September 11, 2013
There are many ways to be irrational with your money. Being and acting rational with your money is extremely important. There are 4 common things that can be major mistakes. Have you ever noticed one of these 4 things happening to you or those you know?
Anchoring - When you become fixated on one piece of data, even though it's out of date. "If I paid $80 for stock that is now under $70, I won't sell it until it gets back to $80 because that's my anchor," says Frank Murtha, co-founder of consulting firm MarketPsych.
What you can do: Present the change as an opportunity to move into a potentially lucrative new investment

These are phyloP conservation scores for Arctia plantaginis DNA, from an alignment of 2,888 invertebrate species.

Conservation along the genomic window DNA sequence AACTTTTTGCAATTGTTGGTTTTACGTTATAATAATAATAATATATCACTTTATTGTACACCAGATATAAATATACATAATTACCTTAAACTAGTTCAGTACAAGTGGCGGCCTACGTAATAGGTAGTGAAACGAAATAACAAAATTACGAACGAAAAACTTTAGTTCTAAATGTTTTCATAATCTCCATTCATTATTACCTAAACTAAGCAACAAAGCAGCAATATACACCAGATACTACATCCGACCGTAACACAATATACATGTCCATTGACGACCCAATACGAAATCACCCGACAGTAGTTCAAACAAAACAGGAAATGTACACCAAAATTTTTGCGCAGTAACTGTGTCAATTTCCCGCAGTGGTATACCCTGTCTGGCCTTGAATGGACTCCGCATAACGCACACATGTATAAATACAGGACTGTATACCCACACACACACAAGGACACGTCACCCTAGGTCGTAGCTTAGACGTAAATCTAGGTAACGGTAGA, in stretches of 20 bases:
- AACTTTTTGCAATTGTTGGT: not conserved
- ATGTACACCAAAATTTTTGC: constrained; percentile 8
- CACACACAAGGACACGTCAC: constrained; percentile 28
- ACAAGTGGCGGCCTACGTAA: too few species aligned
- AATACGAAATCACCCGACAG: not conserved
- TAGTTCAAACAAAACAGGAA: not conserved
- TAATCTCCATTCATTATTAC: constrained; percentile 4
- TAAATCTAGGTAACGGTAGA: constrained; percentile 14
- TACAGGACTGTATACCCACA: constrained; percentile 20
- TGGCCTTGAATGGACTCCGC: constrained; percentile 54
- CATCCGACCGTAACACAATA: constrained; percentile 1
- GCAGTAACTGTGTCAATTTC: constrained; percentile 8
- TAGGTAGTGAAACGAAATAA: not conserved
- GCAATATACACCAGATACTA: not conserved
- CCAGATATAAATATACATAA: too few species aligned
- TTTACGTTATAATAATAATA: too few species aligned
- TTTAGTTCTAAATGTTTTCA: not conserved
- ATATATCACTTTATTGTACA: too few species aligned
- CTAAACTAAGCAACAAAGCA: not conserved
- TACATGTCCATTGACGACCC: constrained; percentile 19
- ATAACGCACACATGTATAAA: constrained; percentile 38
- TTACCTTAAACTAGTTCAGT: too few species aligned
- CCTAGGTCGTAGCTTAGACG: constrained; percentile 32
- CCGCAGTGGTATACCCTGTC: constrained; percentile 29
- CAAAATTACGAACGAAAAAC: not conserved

Endowment Effect - Placing more value on things you own simply because you own them and you've become emotionally attached to them.
What you can do: Learn what you stand to lose by sticking with this choice and what you could gain by agreeing to sell.
Overconfidence - The belief that you can outperform the market consistently.
What you can do: Use the "Ulysses Strategy." This term refers to the plan Ulysses used to be able to hear the Sirens' song without flinging himself into the sea - having his crew tie him to the mast. With overconfident investors, it means committing to a balanced strategy, with contingencies for specific conditions.
Disposition Effect - Selling profitable holdings too early and unprofitable ones too late.
What you can do: Try the Ulysses strategy too!